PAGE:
Dear neighbours and NZ Gardener family,
Our April issue should be with our subscribers now and available in supermarkets and service stations (having been distributed prior to the lockdown restrictions). Whether or not it's on the stands yet is a bit patchy ... but then the incredibly brave and hard-working supermarket staff have quite a bit on their plate right now so I understand if there is a delay! Please, please, please everyone ... don't go out to buy it! Normally of course we love you buying NZ Gardener but right now it's far more important that you stay home and stay safe. (You can buy a copy with your online shopping though! That's safe and I think we are all in the market for something uplifting to read right now).
In this issue we offered to send out sweet pea seeds to any reader who sent us a SSAE. Just to reassure you, we will still send out sweet pea seeds to any reader who is keen to participate. We are just not quite sure when! Ignore the dates in the magazine of when you needed to send the envelope in by - that has been indefinitely extended. But we cannot wait to send you the seed and for those flowers to bloom as by then we will be well through this or even have it behind us. And keep letting us know what you are sowing and growing, send in pictures of your harvest, your flowers or what you are sharing.
We always love hearing from NZ Gardener readers but now when we are all staying apart that connection means more than you can imagine. Stay home, stay safe and stay in touch everyone. For the most updated gardening advice, subscribe to our digital e-zine Get Growing, which will be delivered to your inbox completely free.
Hey neighbours, how do you feel about the changes to building consent rules for low-risk home projects?
The government says the change will save homeowners time and money, but pro builder and The Block NZ foreman Peter Wolfkamp, is advising caution if you're planning a DIY sleep-out or office. Find out why, here.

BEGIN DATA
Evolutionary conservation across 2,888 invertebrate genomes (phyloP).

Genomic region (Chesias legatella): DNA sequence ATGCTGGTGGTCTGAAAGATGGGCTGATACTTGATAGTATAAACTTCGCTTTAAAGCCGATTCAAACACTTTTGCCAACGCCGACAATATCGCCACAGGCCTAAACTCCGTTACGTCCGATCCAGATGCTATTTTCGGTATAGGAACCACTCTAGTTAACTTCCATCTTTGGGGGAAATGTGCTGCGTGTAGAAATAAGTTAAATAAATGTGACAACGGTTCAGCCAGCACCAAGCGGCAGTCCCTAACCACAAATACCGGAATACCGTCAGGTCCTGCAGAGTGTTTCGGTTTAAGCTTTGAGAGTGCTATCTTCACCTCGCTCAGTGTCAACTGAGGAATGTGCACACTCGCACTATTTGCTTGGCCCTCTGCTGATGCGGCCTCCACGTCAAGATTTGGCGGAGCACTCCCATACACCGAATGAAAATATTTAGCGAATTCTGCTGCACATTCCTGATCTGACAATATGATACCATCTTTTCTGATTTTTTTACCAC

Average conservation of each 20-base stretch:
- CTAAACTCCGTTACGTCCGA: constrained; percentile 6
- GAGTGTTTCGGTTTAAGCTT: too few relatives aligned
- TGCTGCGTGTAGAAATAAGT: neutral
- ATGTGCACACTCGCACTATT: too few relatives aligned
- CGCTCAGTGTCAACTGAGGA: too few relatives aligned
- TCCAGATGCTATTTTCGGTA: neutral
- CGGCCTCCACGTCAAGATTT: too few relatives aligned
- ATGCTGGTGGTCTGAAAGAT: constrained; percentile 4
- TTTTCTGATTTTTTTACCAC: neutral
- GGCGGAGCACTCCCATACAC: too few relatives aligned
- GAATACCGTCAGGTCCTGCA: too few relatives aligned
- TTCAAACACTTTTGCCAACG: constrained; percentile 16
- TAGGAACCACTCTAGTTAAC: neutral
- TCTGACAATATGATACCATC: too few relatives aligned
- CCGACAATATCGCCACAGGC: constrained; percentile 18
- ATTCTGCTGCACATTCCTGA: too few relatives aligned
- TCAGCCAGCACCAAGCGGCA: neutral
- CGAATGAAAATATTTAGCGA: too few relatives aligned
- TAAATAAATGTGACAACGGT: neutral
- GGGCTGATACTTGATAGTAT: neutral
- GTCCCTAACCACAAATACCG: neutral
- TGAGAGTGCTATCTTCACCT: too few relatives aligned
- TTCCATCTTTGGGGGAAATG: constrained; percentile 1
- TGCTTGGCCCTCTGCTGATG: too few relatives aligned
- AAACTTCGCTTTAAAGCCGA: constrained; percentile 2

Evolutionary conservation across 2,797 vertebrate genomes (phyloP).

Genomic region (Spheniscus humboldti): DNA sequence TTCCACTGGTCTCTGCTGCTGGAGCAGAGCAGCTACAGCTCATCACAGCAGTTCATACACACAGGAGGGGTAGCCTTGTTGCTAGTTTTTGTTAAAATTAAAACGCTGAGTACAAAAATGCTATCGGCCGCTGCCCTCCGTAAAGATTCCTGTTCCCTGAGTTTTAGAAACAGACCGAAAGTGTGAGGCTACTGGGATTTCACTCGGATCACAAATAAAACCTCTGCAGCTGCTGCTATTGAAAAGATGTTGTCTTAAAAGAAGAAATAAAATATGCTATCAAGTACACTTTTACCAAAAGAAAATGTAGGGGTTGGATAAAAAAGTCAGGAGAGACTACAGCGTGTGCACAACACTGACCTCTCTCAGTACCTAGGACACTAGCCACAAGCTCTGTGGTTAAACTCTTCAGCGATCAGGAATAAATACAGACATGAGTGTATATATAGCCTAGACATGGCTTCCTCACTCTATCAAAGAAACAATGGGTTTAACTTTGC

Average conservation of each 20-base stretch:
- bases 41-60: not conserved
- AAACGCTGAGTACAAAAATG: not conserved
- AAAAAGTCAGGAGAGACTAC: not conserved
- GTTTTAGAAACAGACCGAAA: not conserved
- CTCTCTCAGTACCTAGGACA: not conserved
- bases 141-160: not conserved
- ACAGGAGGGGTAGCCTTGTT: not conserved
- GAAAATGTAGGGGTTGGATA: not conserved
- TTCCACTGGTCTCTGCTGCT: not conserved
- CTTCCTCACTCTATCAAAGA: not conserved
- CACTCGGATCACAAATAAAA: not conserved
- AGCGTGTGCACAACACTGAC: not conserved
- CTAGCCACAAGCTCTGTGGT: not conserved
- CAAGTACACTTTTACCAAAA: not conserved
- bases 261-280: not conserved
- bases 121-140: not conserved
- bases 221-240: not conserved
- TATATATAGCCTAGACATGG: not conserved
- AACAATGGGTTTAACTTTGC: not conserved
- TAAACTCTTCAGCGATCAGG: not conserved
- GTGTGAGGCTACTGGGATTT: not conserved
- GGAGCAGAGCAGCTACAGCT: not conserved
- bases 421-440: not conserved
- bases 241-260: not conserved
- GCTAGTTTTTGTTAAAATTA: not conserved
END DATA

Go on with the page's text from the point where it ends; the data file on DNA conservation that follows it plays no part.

NZ Post reveals North Shore and WEST Auckland were the two locations with the most delays.most affected by delays, and why
Chief executive David Walsh told that about two-thirds of the 150,000 parcels delayed from early May after the start of alert level 3 had been cleared, with hopes the rest will be sent out by the end of the week. "Putting it in context, we have moved about 3.5 million parcels in about two weeks. Last week alone, we moved over two million. We'd normally move about a million. It has been an incredibly big amount of items coming in, and we do apologise for the public that have had delays in that as well," he said. "When I was looking through items yesterday, I certainly didn't see anything coming in from April, but it's not impossible that there could, in fact, be some much older items. I have gone through, as much as I can, through the network myself to try and see where they are sitting." He called the demand "unprecedented" and promised the public NZ Post was doing "everything that we can" to address the delays. "It is a combination of a couple of things. It could be a lot of demand for online buying in those areas, but I also know those are our two constrained operating sites," he said. "Just to give perspective, we would normally run 90-100 courier vans out of the North Shore. On Monday this week, we are going to try and put 250 vans up there just to clear the backlog." Walsh said the organisation would look back and consider what's happened as part of its plan for the future. He said the amount of parcels NZ Post was dealing with is what the volume is expected to be in three to four years time, considering the growth in online shopping. NZ Post said last week that it had set up temporary processing sites to help with the onslaught of packages. "We have set up temporary processing sites, and are operating 11 sites 24/7 for the first time. We've brought on hundreds of extra vans and people, and are working around the clock to deliver what you care about.
"This is a one-off situation, and we are really sorry for the delays."